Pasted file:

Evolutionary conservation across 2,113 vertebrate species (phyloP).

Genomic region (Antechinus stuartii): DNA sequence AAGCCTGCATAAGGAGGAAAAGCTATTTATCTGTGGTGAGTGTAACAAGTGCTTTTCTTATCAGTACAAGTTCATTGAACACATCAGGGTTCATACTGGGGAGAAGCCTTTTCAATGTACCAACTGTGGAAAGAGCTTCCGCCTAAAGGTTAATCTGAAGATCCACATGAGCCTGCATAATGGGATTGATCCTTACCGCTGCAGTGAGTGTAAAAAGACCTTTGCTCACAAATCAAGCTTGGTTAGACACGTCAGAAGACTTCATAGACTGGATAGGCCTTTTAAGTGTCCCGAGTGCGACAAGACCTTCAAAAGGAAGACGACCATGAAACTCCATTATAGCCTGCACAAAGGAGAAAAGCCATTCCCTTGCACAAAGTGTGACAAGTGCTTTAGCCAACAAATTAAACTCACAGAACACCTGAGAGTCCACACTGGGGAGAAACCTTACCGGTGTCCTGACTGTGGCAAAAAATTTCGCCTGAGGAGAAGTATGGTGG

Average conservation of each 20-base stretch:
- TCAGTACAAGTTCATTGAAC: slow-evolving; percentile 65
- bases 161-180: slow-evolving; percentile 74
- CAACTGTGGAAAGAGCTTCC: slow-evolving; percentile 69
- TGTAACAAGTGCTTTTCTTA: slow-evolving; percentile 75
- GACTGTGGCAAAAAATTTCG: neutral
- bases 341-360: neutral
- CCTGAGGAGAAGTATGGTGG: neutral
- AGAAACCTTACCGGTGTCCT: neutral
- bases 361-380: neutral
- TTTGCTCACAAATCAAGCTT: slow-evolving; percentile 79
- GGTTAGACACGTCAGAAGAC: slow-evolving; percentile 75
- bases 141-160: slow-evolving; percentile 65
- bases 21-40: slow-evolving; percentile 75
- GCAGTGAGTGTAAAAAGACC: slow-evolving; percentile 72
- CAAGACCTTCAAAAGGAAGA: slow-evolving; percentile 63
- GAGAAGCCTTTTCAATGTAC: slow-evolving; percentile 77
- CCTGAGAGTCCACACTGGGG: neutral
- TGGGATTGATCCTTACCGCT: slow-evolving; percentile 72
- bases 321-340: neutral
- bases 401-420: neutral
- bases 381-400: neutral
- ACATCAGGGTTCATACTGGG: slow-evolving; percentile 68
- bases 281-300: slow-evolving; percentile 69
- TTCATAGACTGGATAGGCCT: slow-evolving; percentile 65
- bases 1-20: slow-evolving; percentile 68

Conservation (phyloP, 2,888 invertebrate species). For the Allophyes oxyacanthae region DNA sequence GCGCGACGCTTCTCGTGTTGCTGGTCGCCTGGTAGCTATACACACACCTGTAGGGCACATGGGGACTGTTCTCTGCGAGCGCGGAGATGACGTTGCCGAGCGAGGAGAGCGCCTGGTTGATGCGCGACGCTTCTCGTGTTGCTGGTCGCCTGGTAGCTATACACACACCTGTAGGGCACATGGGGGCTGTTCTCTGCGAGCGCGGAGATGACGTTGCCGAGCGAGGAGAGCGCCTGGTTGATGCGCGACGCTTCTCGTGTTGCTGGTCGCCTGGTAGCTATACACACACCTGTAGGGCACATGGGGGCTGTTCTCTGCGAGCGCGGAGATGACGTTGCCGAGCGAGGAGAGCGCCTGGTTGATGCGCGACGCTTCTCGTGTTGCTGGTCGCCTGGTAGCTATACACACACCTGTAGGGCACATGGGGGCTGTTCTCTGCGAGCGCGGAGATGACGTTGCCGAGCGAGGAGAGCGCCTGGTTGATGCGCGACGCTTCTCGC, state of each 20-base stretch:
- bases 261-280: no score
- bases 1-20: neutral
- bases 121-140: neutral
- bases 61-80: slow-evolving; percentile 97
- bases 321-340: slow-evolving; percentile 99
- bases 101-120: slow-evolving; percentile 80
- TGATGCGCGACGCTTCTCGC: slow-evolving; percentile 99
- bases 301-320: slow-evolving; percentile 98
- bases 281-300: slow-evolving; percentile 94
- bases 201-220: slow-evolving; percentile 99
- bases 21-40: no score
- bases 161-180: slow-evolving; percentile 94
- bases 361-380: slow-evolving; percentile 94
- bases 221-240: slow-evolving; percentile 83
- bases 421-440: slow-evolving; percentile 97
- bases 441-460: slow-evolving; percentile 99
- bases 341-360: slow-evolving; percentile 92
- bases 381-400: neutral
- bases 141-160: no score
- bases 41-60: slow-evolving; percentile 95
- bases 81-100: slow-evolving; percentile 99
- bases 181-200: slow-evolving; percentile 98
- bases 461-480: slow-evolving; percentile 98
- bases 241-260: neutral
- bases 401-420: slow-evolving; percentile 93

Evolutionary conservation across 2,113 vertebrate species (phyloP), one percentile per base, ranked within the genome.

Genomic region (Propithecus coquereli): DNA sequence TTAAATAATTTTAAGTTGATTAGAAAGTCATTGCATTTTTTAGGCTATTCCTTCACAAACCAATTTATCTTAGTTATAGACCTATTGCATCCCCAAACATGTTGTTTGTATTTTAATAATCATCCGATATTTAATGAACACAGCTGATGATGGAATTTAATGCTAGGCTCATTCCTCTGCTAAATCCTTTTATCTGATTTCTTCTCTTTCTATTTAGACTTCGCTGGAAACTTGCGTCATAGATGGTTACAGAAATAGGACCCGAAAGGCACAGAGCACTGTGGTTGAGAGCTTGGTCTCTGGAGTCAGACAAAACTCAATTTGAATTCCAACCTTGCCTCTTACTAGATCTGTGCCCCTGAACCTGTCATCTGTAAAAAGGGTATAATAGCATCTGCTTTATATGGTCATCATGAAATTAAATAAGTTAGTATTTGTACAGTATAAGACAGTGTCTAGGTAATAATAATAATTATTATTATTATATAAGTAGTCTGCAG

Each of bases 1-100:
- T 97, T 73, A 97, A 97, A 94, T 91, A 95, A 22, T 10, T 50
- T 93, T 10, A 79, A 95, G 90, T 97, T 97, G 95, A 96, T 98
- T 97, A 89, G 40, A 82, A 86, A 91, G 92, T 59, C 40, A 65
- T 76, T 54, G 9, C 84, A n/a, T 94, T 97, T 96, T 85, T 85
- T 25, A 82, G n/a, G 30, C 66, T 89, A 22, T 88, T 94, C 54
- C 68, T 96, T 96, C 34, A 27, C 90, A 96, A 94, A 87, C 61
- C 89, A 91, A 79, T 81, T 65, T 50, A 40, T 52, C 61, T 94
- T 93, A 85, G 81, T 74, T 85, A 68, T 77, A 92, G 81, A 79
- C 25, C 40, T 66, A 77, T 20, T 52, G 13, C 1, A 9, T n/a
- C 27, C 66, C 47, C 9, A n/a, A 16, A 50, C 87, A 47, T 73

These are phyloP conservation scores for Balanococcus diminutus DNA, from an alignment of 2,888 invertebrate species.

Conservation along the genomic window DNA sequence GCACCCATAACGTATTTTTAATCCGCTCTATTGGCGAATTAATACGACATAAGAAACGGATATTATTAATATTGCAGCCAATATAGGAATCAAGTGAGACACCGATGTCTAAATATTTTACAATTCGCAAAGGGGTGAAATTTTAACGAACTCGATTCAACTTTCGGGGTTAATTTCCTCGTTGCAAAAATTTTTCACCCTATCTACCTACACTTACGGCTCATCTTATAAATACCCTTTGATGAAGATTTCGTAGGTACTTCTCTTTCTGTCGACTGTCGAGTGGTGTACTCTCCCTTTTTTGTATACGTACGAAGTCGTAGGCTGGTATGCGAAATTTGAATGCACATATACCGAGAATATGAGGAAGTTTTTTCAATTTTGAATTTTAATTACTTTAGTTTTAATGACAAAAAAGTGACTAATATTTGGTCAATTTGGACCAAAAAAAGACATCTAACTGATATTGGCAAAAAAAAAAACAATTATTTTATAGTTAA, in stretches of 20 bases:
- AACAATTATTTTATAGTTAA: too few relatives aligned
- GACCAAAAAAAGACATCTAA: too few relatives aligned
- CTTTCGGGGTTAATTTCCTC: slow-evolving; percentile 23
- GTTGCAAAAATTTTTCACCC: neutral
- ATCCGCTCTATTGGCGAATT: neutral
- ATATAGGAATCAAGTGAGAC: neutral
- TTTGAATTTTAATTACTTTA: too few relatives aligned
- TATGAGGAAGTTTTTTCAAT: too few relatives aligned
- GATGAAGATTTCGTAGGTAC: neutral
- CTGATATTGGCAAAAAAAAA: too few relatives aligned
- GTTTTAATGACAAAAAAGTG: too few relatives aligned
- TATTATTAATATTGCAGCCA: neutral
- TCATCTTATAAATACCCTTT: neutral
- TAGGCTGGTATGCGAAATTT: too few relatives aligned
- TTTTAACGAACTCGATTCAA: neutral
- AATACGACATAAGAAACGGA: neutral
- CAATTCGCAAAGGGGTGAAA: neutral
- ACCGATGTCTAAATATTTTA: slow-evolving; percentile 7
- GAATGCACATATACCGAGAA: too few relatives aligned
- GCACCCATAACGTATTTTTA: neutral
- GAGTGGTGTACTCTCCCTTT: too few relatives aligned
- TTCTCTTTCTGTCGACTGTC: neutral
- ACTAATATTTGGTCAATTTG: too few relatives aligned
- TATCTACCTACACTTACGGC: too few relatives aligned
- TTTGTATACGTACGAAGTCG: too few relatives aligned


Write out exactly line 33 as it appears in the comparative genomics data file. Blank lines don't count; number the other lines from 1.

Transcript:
- bases 61-80: slow-evolving; percentile 97